Source code for falcon.api

# -*- coding: utf-8 -*-

# Copyright 2013 by Rackspace Hosting, Inc.
# Licensed under the Apache License, Version 2.0 (the "License");
# you may not use this file except in compliance with the License.
# You may obtain a copy of the License at
# Unless required by applicable law or agreed to in writing, software
# distributed under the License is distributed on an "AS IS" BASIS,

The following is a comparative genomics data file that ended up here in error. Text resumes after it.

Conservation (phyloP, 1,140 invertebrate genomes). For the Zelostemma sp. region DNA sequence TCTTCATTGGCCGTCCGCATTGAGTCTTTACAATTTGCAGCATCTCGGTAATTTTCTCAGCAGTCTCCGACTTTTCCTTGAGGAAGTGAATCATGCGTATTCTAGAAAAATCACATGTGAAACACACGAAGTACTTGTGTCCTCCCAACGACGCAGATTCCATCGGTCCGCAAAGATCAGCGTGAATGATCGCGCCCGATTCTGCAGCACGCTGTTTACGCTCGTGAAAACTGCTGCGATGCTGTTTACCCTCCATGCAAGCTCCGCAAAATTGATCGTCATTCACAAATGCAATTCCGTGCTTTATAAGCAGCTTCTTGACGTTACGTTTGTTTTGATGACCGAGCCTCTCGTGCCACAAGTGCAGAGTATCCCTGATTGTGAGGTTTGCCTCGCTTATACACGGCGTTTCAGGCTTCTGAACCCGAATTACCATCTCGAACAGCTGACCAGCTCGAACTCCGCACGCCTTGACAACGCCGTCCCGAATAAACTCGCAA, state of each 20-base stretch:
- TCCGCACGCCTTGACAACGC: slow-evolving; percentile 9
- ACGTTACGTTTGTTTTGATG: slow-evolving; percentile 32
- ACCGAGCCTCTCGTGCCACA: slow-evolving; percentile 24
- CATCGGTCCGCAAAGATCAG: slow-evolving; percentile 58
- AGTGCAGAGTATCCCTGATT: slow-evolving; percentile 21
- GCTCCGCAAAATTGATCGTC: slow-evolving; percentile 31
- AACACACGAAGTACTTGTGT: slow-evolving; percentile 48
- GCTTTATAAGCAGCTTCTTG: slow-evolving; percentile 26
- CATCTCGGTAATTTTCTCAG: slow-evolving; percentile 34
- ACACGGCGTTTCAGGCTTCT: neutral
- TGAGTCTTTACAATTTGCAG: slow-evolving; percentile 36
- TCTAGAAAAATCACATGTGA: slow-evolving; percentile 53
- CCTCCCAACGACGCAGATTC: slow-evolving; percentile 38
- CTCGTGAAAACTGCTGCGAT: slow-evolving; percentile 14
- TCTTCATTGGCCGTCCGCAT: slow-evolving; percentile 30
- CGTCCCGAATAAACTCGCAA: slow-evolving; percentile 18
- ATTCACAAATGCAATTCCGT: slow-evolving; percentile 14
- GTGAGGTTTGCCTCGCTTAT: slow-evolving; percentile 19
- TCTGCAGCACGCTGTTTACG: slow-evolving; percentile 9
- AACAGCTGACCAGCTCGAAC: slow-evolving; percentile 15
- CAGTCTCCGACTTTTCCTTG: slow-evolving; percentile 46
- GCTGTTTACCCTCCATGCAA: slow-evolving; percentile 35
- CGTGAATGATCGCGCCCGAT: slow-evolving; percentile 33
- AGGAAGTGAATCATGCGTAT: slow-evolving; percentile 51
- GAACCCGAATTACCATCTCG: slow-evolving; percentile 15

# See the License for the specific language governing permissions and
# limitations under the License.

"""Falcon API class."""

from functools import wraps
import re

from falcon import api_helpers as helpers, DEFAULT_MEDIA_TYPE, routing
from falcon.http_error import HTTPError
from falcon.http_status import HTTPStatus
from falcon.request import Request, RequestOptions
import falcon.responders
from falcon.response import Response, ResponseOptions
import falcon.status_codes as status
from falcon.util import compat, misc

# PERF(vytas): on Python 2.7+, Python 3.5+ (including cythonized modules),
# reference via module global is faster than going via self